News Release

Groups urge EPA to stop dumping of “forever chemicals”

Comments submitted as the agency considers restricting PFAS under the Clean Water Act
For Immediate Release

WASHINGTON - As the U.S. Environmental Protection Agency (EPA) considers water pollution limits for per- and polyfluoroalkyl substances (PFAS), several groups urged the agency to bar discharges of these “forever chemicals” into our waterways. U.S. PIRG, Environment America and Environmental Action submitted 29,656 comments from their individual members and joined legal comments to the EPA prepared by the Southern Environmental Law Center.

“It’s time to stop the PFAS-poisoning of our water,” said Environment America Clean Water Program Director John Rumpler. “We urge the EPA to use every tool at its disposal to halt this health threat -- beginning with an end to dumping these chemicals into our rivers, lakes, and streams.”

PFAS -- used widely in a variety of products including nonstick cookware, water-repellent clothing and firefighting foam -- present significant threats to our health. These chemicals have been linked to multiple types of cancer, lower fertility rates, autoimmune diseases and a laundry list of other health problems. Moreover, the health impacts of PFAS are magnified because they accumulate in the food chain and persist for a long time in the environment.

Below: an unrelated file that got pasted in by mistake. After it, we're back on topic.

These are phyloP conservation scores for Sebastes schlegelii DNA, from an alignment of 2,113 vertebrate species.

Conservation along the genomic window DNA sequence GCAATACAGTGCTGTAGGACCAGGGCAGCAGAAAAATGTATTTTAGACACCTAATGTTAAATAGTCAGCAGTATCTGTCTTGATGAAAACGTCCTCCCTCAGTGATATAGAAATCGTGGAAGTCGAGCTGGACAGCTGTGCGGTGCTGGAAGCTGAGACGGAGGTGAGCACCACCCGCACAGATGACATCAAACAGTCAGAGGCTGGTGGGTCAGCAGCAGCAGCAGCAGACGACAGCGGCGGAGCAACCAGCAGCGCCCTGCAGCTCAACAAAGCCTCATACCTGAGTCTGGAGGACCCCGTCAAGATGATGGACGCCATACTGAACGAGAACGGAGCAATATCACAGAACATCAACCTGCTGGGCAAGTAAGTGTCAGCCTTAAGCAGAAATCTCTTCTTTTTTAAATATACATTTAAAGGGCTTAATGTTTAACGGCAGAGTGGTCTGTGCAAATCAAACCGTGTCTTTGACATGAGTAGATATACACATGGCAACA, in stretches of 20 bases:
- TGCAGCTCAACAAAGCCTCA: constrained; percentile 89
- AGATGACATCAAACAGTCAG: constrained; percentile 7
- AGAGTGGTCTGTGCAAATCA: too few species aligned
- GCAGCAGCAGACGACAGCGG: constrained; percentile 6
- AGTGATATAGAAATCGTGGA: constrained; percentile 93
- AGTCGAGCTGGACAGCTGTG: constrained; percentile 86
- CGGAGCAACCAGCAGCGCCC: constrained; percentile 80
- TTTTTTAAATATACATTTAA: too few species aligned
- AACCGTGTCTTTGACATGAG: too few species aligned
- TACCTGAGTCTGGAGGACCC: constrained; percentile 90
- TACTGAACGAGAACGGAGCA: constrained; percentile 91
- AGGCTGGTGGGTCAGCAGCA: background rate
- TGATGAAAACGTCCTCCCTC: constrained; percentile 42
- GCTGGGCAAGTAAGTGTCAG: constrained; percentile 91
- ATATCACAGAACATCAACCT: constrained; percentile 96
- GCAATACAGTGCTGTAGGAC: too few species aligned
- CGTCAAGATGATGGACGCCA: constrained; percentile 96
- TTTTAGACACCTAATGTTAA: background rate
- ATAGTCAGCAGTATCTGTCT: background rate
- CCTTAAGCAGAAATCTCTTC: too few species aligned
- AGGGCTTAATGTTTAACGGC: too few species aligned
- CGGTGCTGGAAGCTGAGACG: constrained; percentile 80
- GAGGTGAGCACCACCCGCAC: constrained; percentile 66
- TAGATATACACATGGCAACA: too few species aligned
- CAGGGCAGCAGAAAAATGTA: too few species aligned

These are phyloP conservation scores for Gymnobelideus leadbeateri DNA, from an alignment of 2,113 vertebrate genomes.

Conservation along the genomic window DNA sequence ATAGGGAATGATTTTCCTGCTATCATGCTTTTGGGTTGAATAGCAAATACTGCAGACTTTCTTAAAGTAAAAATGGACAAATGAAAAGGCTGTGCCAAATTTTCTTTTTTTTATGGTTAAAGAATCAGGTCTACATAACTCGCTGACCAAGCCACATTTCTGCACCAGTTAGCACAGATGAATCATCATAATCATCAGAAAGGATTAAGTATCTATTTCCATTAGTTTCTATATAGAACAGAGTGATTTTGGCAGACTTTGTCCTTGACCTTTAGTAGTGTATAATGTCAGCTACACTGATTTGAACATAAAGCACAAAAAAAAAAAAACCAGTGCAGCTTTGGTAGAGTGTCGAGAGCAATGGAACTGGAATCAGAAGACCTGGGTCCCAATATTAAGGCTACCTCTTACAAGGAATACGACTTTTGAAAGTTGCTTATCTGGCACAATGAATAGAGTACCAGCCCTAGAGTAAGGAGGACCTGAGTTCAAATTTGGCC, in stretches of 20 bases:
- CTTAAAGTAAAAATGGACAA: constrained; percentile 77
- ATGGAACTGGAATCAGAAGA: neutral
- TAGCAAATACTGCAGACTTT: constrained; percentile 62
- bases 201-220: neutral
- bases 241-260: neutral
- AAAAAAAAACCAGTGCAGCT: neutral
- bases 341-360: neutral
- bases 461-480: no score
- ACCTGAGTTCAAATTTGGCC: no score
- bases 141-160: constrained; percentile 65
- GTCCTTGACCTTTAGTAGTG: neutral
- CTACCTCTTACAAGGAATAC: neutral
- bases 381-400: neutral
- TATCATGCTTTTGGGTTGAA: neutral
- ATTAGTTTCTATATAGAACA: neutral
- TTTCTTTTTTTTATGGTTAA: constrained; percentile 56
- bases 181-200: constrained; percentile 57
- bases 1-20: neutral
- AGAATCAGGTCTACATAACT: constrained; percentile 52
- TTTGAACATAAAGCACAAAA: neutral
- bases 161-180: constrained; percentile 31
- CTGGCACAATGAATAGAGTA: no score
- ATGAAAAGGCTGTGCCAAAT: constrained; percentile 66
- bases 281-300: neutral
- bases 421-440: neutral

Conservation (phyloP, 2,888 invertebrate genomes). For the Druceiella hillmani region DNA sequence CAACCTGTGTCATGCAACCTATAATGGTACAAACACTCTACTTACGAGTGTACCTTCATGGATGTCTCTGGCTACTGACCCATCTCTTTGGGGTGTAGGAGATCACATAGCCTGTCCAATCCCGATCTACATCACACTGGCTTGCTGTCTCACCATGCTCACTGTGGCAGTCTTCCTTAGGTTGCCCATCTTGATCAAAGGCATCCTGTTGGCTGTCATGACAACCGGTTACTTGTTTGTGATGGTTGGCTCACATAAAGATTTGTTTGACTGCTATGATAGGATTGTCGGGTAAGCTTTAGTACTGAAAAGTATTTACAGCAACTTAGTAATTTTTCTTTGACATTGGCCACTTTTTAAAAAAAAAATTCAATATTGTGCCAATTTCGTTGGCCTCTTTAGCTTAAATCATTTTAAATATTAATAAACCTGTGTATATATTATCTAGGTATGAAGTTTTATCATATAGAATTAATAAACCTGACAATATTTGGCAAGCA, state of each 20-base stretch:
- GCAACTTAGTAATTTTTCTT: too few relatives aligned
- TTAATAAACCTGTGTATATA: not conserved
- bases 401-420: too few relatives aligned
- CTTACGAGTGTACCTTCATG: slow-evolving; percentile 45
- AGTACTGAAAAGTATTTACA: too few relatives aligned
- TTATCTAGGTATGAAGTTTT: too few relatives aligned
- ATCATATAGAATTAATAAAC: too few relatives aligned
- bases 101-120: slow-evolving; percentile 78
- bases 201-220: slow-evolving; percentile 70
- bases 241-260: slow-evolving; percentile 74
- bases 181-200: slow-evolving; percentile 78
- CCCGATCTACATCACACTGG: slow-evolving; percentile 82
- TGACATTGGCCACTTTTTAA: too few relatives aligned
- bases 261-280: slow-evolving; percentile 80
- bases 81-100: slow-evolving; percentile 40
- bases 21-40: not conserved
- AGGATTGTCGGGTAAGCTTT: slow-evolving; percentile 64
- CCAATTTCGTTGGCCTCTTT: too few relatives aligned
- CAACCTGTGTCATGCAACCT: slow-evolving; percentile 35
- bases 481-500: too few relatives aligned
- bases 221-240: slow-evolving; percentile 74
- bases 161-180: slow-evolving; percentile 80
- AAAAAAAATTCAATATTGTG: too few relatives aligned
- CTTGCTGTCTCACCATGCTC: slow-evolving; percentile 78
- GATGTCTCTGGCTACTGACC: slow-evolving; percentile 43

Several studies have documented drinking water’s widespread PFAS contamination. As many as 200 million Americans are likely to have these “forever chemicals” in their drinking water, according to a recent analysis.

“As Administrator Regan knows firsthand, we had a PFAS dumping disaster in the Cape Fear River,” said Drew Ball, director of Environment North Carolina. “We hope the EPA will act now to  prevent similar pollution elsewhere.”

With available technology able to capture 99 percent of PFAS in wastewater, the groups contend that the Clean Water Act requires a near-complete elimination of PFAS discharges.  

“Somehow, we bought into a devil’s bargain --  the convenience of non-stick pans, stain-free jackets or grease-free food wrappers in exchange for cancer and disease,” said Danielle Melgar, Zero Out Toxics advocate at U.S. PIRG. “EPA should not only bar direct dumping of these forever chemicals but also require companies to phase out their use in favor of safer alternatives.”  

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